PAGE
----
Over the years, the volunteers have found their niches and their own ways to help. Some arrange and prepare these events, some decorate, others coordinate songs and dances. There are those who tell jokes that never fail to bring tons of laughter! The rewards for our volunteer work have been so wonderful. To see the residents of St. Michael’s Home enjoying themselves, to hear their laughter, to form special bonds with these individuals, never fails to encourage us to do more for this very special place.
Their happiness is our happiness.

Membership Growth Takes a Personal Touch

April 2016
Alexis Limberakis, Ambler, PA
Philoptochos is Philanthropy-Fellowship-Faith in Action!
Membership growth and retention is a key component to the success of any organization and Philoptochos is no exception.

Although the annual Membership Drive begins in January, membership growth should be on the agenda of every Philoptochos chapter all year. As members ourselves, we should always realize that this entails the responsibility to let all women in our parish know about the extraordinary work that each Philoptochos chapter does.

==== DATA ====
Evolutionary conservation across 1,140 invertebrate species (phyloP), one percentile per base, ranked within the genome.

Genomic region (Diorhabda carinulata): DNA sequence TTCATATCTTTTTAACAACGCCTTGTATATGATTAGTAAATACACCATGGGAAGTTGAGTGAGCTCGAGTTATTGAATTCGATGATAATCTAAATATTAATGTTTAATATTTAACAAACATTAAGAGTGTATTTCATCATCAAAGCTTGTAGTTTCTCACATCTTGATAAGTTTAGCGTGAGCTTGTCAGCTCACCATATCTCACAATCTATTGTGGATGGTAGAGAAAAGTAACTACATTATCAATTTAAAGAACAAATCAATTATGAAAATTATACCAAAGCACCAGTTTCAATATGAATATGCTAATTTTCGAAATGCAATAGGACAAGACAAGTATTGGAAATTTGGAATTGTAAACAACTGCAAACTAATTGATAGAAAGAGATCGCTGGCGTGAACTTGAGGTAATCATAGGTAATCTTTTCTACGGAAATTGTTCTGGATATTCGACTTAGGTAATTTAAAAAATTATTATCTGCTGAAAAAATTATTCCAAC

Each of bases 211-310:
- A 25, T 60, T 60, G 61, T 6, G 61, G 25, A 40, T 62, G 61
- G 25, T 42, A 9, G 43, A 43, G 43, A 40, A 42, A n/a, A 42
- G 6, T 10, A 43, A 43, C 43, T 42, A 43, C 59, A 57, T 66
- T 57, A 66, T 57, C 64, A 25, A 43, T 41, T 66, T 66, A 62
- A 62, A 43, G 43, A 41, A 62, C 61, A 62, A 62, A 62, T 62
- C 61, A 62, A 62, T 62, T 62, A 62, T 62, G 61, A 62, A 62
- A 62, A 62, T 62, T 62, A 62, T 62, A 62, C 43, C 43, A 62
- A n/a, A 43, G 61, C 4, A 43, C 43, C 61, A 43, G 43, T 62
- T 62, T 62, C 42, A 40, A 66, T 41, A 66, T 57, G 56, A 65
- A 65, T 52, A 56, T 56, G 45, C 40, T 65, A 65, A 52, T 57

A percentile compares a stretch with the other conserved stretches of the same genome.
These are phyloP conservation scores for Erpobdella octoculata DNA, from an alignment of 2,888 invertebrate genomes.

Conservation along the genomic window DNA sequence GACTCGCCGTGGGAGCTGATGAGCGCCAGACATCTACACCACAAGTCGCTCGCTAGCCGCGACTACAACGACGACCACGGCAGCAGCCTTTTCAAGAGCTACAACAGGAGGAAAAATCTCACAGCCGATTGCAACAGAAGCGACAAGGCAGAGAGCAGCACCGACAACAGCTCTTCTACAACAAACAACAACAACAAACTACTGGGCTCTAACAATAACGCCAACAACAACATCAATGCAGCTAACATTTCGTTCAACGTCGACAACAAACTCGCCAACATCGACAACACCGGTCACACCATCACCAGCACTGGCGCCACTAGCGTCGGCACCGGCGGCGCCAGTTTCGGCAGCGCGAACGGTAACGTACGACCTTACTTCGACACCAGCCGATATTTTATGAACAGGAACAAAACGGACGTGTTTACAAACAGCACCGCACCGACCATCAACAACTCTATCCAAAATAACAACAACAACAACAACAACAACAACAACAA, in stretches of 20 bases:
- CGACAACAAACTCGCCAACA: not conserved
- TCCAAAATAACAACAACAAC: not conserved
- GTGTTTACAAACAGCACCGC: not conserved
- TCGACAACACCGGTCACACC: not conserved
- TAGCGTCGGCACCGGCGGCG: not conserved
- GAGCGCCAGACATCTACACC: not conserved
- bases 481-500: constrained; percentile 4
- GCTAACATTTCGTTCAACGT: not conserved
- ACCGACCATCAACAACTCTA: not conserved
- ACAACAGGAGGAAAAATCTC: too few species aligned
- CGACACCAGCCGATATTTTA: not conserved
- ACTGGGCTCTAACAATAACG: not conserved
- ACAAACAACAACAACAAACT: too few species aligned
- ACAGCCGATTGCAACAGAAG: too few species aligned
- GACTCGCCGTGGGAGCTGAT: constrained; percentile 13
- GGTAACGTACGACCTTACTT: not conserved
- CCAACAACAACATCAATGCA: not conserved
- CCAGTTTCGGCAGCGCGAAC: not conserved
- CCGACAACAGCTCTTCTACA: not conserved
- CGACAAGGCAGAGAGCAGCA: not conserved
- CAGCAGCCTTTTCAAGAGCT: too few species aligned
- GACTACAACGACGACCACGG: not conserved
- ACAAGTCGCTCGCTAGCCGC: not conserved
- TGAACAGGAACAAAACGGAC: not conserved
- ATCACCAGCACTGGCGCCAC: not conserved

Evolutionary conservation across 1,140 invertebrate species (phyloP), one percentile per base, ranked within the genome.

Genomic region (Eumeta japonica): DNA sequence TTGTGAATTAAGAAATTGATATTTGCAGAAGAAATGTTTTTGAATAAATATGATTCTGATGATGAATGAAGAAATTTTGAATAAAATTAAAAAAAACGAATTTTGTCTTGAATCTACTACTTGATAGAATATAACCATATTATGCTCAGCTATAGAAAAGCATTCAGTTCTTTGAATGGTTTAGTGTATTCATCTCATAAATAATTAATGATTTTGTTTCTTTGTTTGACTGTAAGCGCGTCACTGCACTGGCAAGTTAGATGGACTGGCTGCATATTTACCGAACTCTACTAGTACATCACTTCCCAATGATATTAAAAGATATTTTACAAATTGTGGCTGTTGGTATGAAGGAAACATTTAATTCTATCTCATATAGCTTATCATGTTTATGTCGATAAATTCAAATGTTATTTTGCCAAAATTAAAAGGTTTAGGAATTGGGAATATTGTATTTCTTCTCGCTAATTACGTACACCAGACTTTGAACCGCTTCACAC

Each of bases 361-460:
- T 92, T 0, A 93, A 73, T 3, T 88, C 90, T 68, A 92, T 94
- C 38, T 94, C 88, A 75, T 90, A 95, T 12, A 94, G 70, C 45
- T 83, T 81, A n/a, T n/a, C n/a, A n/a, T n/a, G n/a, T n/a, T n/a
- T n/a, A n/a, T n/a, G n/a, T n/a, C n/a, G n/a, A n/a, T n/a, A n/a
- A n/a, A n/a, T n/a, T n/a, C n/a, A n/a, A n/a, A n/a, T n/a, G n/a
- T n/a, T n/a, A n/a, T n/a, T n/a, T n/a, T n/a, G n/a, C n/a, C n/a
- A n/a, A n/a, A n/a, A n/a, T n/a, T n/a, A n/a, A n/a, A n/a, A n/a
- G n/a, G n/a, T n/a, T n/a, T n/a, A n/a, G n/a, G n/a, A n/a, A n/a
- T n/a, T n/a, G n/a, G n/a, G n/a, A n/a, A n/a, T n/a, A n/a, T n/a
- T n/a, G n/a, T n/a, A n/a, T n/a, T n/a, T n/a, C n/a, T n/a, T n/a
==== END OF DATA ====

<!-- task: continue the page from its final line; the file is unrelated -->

Members are the face of Philoptochos and its best recruiting tool! In my experience I have learned that the best way to reach women is the “one on one” approach. I have surprisingly learned that many women had not joined because no one had ever asked them to do so!

I have also been surprised to learn that many women do not know the purpose  of Philoptochos.  This revelation has led me to realize that many of us automatically assume that everyone knows about our philanthropic mission. Or maybe chapters are waiting to  be approached by potential members. Either one of these scenarios will not help increase the membership level of any chapter!